Not All Rubrics Are Equal: A Review of Rubrics for Evaluating the Quality of Open Educational Resources
The rapid growth in Internet technologies has led to a proliferation in the number of Open Educational Resources (OER), making the evaluation of OER quality a pressing need. In response, a number of rubrics have been developed to help guide the evaluation of OER quality; these, however, have had little accompanying evaluation of their utility or usability. This article presents a systematic review of 14 existing quality rubrics developed for OER evaluation. These quality rubrics are described and compared in terms of content, development processes, and application contexts, as well as, the kind of support they provide for users. Results from this research reveal a great diversity between these rubrics, providing users with a wide variety of options. Moreover, the widespread lack of rating scales, scoring guides, empirical testing, and iterative revisions for many of these rubrics raises reliability and validity concerns. Finally, rubrics implement varying amounts of user support, affecting their overall usability and educational utility.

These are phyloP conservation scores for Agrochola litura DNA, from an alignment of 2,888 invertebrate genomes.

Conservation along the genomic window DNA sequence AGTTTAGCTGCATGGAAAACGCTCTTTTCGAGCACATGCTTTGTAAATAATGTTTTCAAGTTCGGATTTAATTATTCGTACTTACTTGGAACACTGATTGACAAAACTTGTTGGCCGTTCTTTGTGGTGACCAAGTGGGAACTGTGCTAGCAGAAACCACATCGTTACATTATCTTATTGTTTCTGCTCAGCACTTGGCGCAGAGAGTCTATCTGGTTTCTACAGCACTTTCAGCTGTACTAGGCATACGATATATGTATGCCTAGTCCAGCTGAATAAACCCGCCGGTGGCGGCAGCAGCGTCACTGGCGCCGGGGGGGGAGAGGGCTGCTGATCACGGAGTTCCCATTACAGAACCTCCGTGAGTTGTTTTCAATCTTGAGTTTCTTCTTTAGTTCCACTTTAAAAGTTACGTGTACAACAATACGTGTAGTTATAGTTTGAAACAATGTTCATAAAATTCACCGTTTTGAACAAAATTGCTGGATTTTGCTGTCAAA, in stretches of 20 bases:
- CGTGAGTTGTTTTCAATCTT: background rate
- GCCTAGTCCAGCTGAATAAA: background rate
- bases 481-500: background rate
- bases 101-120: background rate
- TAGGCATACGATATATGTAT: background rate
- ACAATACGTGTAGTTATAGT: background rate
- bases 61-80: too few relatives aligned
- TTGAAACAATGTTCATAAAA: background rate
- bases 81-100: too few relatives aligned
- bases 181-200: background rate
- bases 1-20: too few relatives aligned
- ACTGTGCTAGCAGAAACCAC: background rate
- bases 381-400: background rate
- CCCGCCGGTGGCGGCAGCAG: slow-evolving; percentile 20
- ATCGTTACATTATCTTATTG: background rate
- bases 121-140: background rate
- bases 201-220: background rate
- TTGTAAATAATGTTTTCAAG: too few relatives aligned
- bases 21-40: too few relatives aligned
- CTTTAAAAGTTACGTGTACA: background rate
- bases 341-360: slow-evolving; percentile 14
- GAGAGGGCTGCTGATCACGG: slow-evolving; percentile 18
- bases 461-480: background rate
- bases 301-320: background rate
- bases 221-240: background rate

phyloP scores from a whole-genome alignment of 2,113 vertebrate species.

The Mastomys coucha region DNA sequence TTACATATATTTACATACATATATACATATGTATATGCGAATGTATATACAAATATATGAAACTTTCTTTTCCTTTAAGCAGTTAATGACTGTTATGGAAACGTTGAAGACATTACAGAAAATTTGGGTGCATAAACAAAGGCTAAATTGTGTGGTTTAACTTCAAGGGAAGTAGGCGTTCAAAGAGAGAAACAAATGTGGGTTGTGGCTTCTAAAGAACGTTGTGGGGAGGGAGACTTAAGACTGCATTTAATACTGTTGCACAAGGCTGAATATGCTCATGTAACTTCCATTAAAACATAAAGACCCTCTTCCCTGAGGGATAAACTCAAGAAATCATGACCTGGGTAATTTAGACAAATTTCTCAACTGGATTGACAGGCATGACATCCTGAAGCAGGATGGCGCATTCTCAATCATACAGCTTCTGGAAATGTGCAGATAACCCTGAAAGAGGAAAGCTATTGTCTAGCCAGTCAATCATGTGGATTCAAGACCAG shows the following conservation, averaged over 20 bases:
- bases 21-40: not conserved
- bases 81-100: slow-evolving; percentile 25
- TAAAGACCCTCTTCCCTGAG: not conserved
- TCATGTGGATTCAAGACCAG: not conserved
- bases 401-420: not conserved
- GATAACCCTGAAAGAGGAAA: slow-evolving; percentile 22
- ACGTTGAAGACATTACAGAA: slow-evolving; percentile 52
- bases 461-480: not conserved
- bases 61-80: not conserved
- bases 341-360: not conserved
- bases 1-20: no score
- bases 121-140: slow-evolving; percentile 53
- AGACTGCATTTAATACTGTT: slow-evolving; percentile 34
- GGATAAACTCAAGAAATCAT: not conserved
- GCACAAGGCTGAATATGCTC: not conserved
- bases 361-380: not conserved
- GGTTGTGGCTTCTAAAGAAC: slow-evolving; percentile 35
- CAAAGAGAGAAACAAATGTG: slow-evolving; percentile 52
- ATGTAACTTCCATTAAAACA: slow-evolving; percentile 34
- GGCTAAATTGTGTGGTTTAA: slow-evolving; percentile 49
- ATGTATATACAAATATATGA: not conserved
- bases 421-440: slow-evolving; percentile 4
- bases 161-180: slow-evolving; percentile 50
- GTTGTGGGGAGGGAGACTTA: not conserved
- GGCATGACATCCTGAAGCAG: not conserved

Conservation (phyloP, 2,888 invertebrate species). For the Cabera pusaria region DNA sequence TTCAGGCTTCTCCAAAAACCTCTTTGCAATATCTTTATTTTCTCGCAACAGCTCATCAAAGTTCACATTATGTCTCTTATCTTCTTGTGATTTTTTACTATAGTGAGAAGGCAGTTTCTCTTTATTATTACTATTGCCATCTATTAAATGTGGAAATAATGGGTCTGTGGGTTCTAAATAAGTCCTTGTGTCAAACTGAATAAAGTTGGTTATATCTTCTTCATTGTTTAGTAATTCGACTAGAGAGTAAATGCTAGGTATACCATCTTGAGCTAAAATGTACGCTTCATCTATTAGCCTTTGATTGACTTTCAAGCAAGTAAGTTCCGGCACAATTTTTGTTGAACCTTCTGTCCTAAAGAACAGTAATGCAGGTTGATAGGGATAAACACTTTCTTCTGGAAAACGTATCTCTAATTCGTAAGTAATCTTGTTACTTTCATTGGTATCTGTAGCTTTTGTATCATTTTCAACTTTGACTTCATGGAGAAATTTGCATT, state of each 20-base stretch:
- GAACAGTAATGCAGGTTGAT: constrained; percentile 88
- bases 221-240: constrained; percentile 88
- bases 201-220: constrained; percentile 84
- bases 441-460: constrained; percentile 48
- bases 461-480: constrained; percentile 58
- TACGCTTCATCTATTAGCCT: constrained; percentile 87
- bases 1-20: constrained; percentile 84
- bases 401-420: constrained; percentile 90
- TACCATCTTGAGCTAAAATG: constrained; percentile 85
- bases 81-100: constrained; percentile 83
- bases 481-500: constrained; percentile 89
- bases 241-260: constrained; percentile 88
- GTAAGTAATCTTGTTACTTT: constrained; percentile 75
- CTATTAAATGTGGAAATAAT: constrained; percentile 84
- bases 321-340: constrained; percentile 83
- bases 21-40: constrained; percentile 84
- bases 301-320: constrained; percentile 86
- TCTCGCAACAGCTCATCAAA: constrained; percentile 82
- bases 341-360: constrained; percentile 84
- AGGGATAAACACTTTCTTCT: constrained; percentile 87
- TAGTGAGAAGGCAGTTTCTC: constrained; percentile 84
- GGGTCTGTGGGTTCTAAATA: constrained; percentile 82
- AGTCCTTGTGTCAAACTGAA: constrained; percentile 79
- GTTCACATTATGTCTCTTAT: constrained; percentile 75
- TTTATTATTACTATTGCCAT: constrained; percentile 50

Copyright (c) 2015 Min Yuan, Mimi Recker
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